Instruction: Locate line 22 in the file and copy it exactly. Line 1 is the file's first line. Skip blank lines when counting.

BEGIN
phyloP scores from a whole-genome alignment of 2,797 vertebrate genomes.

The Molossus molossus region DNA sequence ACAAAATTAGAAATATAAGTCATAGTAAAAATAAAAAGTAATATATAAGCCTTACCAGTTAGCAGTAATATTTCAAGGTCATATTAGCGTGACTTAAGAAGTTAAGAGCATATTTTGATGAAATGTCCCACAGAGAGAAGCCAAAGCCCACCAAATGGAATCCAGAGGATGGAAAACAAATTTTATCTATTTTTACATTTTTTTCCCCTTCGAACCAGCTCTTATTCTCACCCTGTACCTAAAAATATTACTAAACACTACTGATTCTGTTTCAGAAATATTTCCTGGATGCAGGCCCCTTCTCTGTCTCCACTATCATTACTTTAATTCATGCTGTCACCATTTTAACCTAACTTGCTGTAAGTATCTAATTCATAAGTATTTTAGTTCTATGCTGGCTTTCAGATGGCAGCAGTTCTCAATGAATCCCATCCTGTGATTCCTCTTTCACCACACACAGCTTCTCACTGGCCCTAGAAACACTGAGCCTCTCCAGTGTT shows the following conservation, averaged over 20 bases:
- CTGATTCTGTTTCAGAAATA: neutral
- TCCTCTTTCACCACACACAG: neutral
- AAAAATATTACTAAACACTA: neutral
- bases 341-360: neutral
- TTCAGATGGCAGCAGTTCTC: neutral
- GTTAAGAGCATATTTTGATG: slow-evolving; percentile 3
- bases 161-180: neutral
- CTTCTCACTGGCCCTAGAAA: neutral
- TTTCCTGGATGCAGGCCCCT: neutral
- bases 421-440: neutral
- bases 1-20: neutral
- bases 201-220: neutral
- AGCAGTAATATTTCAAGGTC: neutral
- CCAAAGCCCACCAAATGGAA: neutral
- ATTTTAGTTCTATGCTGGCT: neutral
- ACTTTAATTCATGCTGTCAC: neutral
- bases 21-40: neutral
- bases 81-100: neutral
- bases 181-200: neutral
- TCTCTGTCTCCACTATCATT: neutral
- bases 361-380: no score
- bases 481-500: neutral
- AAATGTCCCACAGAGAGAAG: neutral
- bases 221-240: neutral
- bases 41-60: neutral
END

- TCTCTGTCTCCACTATCATT: neutral